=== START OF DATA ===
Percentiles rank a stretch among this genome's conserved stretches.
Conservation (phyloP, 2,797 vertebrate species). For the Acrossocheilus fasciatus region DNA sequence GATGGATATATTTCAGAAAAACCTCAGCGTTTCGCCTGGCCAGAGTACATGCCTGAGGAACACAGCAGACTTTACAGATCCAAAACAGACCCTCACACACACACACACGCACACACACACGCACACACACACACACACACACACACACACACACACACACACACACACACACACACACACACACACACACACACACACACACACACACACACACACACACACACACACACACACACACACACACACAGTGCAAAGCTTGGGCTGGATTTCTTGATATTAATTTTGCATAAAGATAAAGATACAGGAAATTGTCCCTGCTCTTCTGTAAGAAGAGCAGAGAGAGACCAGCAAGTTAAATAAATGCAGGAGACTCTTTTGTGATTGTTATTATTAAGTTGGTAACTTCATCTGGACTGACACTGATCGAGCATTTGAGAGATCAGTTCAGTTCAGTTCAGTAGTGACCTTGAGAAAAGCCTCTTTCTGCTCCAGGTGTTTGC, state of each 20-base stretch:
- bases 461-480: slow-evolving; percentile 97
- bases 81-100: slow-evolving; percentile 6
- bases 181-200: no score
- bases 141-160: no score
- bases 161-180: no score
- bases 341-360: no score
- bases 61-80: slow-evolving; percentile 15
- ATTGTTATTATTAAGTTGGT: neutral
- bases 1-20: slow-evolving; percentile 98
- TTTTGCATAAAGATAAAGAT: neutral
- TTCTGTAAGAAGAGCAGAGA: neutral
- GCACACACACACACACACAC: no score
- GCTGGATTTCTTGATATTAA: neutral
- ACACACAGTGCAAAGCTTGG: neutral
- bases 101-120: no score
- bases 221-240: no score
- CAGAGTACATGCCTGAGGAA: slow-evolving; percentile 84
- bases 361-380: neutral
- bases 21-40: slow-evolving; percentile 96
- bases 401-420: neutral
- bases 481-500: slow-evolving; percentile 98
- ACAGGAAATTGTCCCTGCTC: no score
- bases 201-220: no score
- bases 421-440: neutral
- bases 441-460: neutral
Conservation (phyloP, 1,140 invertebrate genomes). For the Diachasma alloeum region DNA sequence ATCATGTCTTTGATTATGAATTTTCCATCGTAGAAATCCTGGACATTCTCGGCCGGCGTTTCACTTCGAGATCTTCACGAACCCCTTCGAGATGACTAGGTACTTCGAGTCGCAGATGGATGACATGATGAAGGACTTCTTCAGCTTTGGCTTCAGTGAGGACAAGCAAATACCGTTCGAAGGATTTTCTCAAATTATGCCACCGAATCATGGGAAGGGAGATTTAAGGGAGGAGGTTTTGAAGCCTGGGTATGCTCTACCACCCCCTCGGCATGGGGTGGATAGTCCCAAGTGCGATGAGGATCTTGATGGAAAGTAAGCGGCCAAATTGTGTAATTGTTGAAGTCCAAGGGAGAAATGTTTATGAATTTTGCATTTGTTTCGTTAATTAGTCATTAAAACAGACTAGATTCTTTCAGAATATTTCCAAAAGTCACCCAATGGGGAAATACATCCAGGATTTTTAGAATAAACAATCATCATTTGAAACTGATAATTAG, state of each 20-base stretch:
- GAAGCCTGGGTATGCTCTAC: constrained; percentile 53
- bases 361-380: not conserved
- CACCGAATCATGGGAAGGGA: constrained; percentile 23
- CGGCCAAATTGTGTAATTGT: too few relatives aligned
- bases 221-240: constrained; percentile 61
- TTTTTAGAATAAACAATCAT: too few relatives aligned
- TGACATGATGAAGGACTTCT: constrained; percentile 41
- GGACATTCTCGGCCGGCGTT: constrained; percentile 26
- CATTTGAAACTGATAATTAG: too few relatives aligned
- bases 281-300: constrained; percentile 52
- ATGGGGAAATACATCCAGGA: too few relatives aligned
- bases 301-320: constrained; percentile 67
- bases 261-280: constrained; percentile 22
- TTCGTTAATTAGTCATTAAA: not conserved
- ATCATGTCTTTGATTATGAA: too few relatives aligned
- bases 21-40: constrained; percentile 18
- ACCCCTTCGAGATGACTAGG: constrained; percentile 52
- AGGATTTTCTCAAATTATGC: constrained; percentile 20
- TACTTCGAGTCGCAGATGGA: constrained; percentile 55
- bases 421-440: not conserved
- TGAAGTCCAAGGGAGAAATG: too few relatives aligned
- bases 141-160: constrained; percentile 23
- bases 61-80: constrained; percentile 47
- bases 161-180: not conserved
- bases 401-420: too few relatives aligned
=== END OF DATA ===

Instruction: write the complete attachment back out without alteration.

Percentiles rank a stretch among this genome's conserved stretches.
Conservation (phyloP, 2,797 vertebrate species). For the Acrossocheilus fasciatus region DNA sequence GATGGATATATTTCAGAAAAACCTCAGCGTTTCGCCTGGCCAGAGTACATGCCTGAGGAACACAGCAGACTTTACAGATCCAAAACAGACCCTCACACACACACACACGCACACACACACGCACACACACACACACACACACACACACACACACACACACACACACACACACACACACACACACACACACACACACACACACACACACACACACACACACACACACACACACACACACACACACACAGTGCAAAGCTTGGGCTGGATTTCTTGATATTAATTTTGCATAAAGATAAAGATACAGGAAATTGTCCCTGCTCTTCTGTAAGAAGAGCAGAGAGAGACCAGCAAGTTAAATAAATGCAGGAGACTCTTTTGTGATTGTTATTATTAAGTTGGTAACTTCATCTGGACTGACACTGATCGAGCATTTGAGAGATCAGTTCAGTTCAGTTCAGTAGTGACCTTGAGAAAAGCCTCTTTCTGCTCCAGGTGTTTGC, state of each 20-base stretch:
- bases 461-480: slow-evolving; percentile 97
- bases 81-100: slow-evolving; percentile 6
- bases 181-200: no score
- bases 141-160: no score
- bases 161-180: no score
- bases 341-360: no score
- bases 61-80: slow-evolving; percentile 15
- ATTGTTATTATTAAGTTGGT: neutral
- bases 1-20: slow-evolving; percentile 98
- TTTTGCATAAAGATAAAGAT: neutral
- TTCTGTAAGAAGAGCAGAGA: neutral
- GCACACACACACACACACAC: no score
- GCTGGATTTCTTGATATTAA: neutral
- ACACACAGTGCAAAGCTTGG: neutral
- bases 101-120: no score
- bases 221-240: no score
- CAGAGTACATGCCTGAGGAA: slow-evolving; percentile 84
- bases 361-380: neutral
- bases 21-40: slow-evolving; percentile 96
- bases 401-420: neutral
- bases 481-500: slow-evolving; percentile 98
- ACAGGAAATTGTCCCTGCTC: no score
- bases 201-220: no score
- bases 421-440: neutral
- bases 441-460: neutral
Conservation (phyloP, 1,140 invertebrate genomes). For the Diachasma alloeum region DNA sequence ATCATGTCTTTGATTATGAATTTTCCATCGTAGAAATCCTGGACATTCTCGGCCGGCGTTTCACTTCGAGATCTTCACGAACCCCTTCGAGATGACTAGGTACTTCGAGTCGCAGATGGATGACATGATGAAGGACTTCTTCAGCTTTGGCTTCAGTGAGGACAAGCAAATACCGTTCGAAGGATTTTCTCAAATTATGCCACCGAATCATGGGAAGGGAGATTTAAGGGAGGAGGTTTTGAAGCCTGGGTATGCTCTACCACCCCCTCGGCATGGGGTGGATAGTCCCAAGTGCGATGAGGATCTTGATGGAAAGTAAGCGGCCAAATTGTGTAATTGTTGAAGTCCAAGGGAGAAATGTTTATGAATTTTGCATTTGTTTCGTTAATTAGTCATTAAAACAGACTAGATTCTTTCAGAATATTTCCAAAAGTCACCCAATGGGGAAATACATCCAGGATTTTTAGAATAAACAATCATCATTTGAAACTGATAATTAG, state of each 20-base stretch:
- GAAGCCTGGGTATGCTCTAC: constrained; percentile 53
- bases 361-380: not conserved
- CACCGAATCATGGGAAGGGA: constrained; percentile 23
- CGGCCAAATTGTGTAATTGT: too few relatives aligned
- bases 221-240: constrained; percentile 61
- TTTTTAGAATAAACAATCAT: too few relatives aligned
- TGACATGATGAAGGACTTCT: constrained; percentile 41
- GGACATTCTCGGCCGGCGTT: constrained; percentile 26
- CATTTGAAACTGATAATTAG: too few relatives aligned
- bases 281-300: constrained; percentile 52
- ATGGGGAAATACATCCAGGA: too few relatives aligned
- bases 301-320: constrained; percentile 67
- bases 261-280: constrained; percentile 22
- TTCGTTAATTAGTCATTAAA: not conserved
- ATCATGTCTTTGATTATGAA: too few relatives aligned
- bases 21-40: constrained; percentile 18
- ACCCCTTCGAGATGACTAGG: constrained; percentile 52
- AGGATTTTCTCAAATTATGC: constrained; percentile 20
- TACTTCGAGTCGCAGATGGA: constrained; percentile 55
- bases 421-440: not conserved
- TGAAGTCCAAGGGAGAAATG: too few relatives aligned
- bases 141-160: constrained; percentile 23
- bases 61-80: constrained; percentile 47
- bases 161-180: not conserved
- bases 401-420: too few relatives aligned